Councillor Drayton commented that the points being made are important but it was important to recognise that the rules of this lockdown are different from the rules of the previous lockdown.  You are right in saying that there are more businesses open this time and it is the same with schools, with the notion of key workers and vulnerable children expanded.  She confirmed that the research shows traffic movement is down in this lockdown but it has not gone down to the level it was in the previous lockdown

 

As well as the impact on health, the impact on the economy in the City, particularly for our most deprived areas is significant,  We must do all we can to  ensure that the people of Sheffield have jobs when we come out of this pandemic.  She referred to the Marmot Review on Health Equality and the importance of a good environment and housing and the important work already being carried out in these areas by the Council.  

 

The daily death toll of 1610 in the UK yesterday is just awful and unacceptable but what we can say here in Sheffield is that the number of cases is lower than the national rate and one of the lowest rates in the country.  This is no doubt as a result of the people of Sheffield, in the main, following the rules and they should be thanked for this.

 

She indicated that she had detailed information with regard to School attendance that she would share with Mr. Slack but confirmed that there were seven schools in the city that had children for one day at least at 40% but the vast majority were lower than that.  She confirmed that the message from the Outbreak Control Plan, agreed by the Prevention and Management Board is still to keep people safe, protect the most vulnerable but reopen Sheffield. To keep people really healthy we need children to go to school, we need businesses to be operating and people to be working.

 

Councillor Bob Johnson confirmed that he meets constantly and regularly with MPs and the City Region Mayor.

 

 

5.8

Public Questions Concerning Public Archive

 

 

5.8.1

Justin Buxton commented, further to the council committing to an "archive" of all information pertinent to the street tree "felling programme" pursuant to the Streestahead contract with Amey, following the Local Government Ombudsman finding the council had acted "less than honestly". Please update residents with absolute details regarding the progress of this, including specific remit, brief and timescale.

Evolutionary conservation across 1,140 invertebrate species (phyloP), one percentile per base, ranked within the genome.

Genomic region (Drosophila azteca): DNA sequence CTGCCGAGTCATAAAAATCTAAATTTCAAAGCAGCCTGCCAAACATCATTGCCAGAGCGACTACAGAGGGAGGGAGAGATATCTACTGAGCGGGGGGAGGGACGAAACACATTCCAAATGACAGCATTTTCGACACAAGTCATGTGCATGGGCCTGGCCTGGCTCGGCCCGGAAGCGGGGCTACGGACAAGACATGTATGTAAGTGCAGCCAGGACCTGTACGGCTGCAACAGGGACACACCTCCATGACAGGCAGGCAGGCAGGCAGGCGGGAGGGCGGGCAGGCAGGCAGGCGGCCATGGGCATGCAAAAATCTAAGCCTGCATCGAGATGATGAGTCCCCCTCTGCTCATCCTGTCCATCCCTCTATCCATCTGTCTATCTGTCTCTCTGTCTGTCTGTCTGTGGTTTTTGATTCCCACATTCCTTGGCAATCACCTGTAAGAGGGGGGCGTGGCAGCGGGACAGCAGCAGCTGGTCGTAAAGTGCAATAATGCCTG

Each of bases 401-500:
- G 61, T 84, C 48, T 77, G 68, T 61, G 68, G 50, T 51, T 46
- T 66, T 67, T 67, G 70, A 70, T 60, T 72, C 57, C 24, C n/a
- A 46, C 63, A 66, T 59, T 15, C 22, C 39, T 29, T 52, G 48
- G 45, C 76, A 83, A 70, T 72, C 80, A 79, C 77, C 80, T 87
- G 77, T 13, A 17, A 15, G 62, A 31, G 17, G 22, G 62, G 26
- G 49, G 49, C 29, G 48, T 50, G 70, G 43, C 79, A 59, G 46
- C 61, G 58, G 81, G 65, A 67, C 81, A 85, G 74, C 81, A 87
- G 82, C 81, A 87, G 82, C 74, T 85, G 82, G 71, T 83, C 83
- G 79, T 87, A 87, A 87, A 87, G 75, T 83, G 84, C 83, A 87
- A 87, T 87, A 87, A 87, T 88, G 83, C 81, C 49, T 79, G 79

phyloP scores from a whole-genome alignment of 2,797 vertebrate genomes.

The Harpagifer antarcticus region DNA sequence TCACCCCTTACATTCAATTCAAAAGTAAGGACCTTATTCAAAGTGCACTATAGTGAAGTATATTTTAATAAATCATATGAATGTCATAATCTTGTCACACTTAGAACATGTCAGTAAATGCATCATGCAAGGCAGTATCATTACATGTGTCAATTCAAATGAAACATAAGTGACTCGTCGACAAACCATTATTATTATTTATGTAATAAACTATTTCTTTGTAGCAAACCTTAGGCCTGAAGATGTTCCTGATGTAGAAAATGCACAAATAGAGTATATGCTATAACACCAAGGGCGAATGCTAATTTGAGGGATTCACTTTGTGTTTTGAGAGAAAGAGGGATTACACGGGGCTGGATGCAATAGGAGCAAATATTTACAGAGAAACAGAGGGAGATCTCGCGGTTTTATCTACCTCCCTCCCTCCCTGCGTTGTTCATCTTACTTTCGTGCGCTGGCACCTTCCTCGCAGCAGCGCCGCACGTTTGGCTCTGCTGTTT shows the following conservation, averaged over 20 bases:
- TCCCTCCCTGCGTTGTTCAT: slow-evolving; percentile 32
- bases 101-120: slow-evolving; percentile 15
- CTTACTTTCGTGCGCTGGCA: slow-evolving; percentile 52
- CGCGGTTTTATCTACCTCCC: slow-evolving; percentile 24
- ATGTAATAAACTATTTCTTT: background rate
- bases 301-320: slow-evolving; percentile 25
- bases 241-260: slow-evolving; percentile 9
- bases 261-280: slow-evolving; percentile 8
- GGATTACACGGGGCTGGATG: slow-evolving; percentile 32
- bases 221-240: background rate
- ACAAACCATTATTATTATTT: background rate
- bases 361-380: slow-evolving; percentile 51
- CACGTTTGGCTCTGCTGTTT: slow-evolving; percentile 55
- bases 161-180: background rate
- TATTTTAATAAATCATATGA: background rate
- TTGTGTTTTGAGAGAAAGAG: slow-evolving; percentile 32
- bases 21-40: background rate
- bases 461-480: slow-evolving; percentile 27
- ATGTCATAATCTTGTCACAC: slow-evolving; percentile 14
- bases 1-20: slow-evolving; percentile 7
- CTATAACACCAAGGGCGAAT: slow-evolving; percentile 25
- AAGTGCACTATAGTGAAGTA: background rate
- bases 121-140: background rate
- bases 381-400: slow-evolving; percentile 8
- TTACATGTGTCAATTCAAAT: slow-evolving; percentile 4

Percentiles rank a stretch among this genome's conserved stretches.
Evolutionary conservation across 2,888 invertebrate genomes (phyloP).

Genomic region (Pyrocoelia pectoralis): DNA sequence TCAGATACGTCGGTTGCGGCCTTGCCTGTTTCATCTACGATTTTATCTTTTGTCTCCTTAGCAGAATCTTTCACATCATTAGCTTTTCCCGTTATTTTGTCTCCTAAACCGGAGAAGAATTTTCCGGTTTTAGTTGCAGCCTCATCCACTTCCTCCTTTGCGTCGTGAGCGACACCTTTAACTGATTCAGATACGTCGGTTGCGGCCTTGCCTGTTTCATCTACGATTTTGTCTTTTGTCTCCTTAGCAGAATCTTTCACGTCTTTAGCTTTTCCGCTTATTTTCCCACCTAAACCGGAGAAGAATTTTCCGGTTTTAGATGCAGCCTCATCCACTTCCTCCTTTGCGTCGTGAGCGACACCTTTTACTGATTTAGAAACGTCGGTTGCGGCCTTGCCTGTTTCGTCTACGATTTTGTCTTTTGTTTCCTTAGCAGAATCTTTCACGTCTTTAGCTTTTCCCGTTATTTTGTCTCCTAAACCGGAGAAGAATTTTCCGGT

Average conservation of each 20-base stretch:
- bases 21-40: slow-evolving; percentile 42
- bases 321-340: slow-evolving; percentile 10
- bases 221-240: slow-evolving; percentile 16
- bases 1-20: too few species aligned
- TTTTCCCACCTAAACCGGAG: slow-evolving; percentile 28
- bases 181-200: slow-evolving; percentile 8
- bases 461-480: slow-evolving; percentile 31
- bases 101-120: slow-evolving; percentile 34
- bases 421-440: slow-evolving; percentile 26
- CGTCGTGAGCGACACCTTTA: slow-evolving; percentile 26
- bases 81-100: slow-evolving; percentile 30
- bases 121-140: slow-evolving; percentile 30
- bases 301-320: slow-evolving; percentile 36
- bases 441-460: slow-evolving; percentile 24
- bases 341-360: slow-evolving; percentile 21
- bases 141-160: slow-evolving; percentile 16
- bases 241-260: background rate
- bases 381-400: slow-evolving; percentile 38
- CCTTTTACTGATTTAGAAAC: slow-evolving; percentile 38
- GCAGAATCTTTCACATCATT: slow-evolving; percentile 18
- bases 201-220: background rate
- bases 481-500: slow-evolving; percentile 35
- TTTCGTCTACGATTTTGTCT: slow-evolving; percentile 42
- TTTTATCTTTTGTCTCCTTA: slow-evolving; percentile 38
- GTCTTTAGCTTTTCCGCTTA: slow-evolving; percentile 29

5.8.2

Councillor Mark Jones commented that he was pleased to report that a project team has been formed under the leadership of the Archives and Heritage manager, Mr Pete Evans.  He is reporting to a Project Board led by the Interim Executive Director of Place Mr. Mick Crofts.  We have identified archives software for purchase and a procurement process is underway. The Project Board has had a first meeting and agreed to extend the time scale for the project to 2013 until 2018 which covers the report from government.  An analysis is underway to ensure that all stakeholders are identified and invited to contribute, so this is extending beyond the remit of just the council and hoping that other partners in the city can contribute to the archive.  It is hoped that the archive will be launched in approximately four months, although there may be some slippage in that time scale due to the increased cover of the archive and additional content that we hope to include.

 

He stated that things are moving forward, we are trying to work as quickly as we can and hopefully we can reassure you that the archive will be coming online in a timely manner.

 

5.9

Public Questions Concerning Civil Injunction

 

5.9.1

Justin Buxton commented, with regard to the civil injunction sought by the Council and granted by Justice Males:

 

Against how many individuals were committal proceedings sought in court?

Against how many individuals were costs awarded by court in favour of the Council?

Of the above how many individuals have satisfied said costs in full and what is the value of these costs broken down individually?

If there are outstanding costs, what are the individual values of any unpaid costs?

What action is being taken and what is the plan to recoup any costs awarded by court from individuals that haven't yet paid costs awarded by court?

 

5.9.2

Councillor Mark Jones commented that our officers are addressing that question and extracting the information from the relevant files which will take a little while. A written answer will be provided in due course.

 

Supporting documents: